SolDrop: A Social Sustainability Project



With an idea that began in a Bucky Fuller course about systems thinking, taught by Curt McNamara as part of MCAD’s Sustainable Design program, it sparked into what became the focus of my Master’s thesis project – the SolDrop solar still concept.

SolDrop is an affordable, sustainable, adaptable, and scalable water purification solution designed for the growing number of people living with contaminated water supplies. This biomimetic design is based on modular solar distillation pods, made from recycled plastic bottles and other locally available materials used to purify water at home.

The concept was developed using biomimicry methodologies and refined in the context of Biomimicry 3.8’s international 2012-13 Biomimicry Student Design Challenge (BSDC). With a small interdisciplinary team comprised of an industrial designer, graphic designers, and an engineer, we worked on prototyping and developing the plan to bring the SolDrop concept to market

As we moved forward with the idea –advancing as one of the top 10 teams from Round 1 to Round 2 of the BSDC competition– we positioned the concept for developing nations where it could have the most significant impact. We aimed to create a business model and strategy using biomimicry that would result in a robust and resilient systems design. We focused on using a human-centered design approach to refine the design idea for local materials and while engaging local communities in the development and implementation of the project.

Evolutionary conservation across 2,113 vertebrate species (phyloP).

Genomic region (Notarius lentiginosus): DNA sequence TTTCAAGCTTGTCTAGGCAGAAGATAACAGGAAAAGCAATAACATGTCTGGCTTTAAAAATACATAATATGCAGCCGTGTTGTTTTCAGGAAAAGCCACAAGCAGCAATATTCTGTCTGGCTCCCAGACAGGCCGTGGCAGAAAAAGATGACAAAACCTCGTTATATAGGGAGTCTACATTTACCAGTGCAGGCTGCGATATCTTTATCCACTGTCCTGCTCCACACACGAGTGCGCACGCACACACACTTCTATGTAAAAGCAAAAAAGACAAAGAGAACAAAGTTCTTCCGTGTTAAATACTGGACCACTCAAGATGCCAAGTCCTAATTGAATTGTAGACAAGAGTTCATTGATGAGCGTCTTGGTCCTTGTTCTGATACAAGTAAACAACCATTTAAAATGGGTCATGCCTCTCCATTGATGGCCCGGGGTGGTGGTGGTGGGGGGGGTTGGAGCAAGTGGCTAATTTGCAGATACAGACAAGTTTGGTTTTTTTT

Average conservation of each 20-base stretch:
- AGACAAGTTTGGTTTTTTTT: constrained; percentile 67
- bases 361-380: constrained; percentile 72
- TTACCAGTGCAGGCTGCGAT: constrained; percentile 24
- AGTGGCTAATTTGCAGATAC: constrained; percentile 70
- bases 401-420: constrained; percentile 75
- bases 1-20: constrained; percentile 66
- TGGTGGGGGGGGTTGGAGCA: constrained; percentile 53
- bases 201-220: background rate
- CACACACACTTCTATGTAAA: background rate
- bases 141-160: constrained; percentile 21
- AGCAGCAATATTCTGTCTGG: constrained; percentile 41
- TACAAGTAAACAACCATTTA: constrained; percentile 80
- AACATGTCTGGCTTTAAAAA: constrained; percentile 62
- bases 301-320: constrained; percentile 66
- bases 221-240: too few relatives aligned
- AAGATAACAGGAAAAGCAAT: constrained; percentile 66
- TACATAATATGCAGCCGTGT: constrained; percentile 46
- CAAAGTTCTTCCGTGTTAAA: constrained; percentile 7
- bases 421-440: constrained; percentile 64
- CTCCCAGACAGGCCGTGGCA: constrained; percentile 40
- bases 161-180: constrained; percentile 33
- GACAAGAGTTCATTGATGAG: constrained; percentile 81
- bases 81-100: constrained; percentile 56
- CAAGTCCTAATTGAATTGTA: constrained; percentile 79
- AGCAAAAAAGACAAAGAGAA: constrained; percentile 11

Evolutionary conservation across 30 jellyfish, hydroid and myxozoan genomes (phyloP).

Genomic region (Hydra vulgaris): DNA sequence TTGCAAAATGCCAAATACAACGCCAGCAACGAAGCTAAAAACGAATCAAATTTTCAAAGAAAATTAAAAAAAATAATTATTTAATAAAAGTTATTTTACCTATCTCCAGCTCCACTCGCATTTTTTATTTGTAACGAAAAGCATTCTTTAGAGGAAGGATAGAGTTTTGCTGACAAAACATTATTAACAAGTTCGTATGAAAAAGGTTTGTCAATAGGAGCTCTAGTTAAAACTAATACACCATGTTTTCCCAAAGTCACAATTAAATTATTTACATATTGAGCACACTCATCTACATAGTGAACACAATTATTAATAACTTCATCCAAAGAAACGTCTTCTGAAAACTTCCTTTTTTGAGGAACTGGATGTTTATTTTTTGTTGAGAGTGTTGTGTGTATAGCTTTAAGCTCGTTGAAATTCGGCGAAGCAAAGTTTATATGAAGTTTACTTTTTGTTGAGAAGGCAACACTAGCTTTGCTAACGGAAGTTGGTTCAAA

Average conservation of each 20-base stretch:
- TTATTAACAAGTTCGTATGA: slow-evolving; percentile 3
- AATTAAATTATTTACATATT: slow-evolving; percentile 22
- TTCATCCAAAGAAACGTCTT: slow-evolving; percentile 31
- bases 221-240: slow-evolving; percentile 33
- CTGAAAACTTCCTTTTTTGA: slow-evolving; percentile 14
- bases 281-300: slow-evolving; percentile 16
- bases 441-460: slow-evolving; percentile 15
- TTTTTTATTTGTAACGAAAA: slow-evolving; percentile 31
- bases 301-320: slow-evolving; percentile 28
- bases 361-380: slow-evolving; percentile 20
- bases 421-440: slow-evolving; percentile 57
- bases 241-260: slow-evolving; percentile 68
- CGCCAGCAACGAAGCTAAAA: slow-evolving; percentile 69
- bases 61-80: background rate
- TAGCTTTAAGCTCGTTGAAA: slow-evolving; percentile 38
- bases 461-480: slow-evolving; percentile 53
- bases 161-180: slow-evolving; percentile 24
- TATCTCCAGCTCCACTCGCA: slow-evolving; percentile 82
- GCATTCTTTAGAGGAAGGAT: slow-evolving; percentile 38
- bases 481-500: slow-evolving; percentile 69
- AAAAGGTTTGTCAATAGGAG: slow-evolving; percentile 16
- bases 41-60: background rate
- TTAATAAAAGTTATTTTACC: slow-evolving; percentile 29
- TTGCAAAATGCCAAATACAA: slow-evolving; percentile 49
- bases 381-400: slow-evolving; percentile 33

Stay tuned for more information about the SolDrop project!

Stefanie Koehler

Stefanie Koehler is a designer of things and non-things. As a sustainability-focused human, she aims to create solutions that work to regenerate our environmental, cultural, and creative global and local economies. Trained as a product designer, she also likes to play with the art of not making things, or rather doing smart (not clever) design. Stefanie practices designing with extreme user empathy and leveraging whole systems and service design to realign innovation, business, and natural cycles. Stefanie has a traditional industrial design background (BS in Industrial Design; Western Michigan University (2009)) but has an inherent desire ‘do more good’ rather than just ‘doing less bad’. Struck by how little she knew about materials and product life cycles, she pursued a degree focused on sustainability; she graduated from MCAD with a MA in Sustainable Design in 2013. Stefanie is based in Oregon.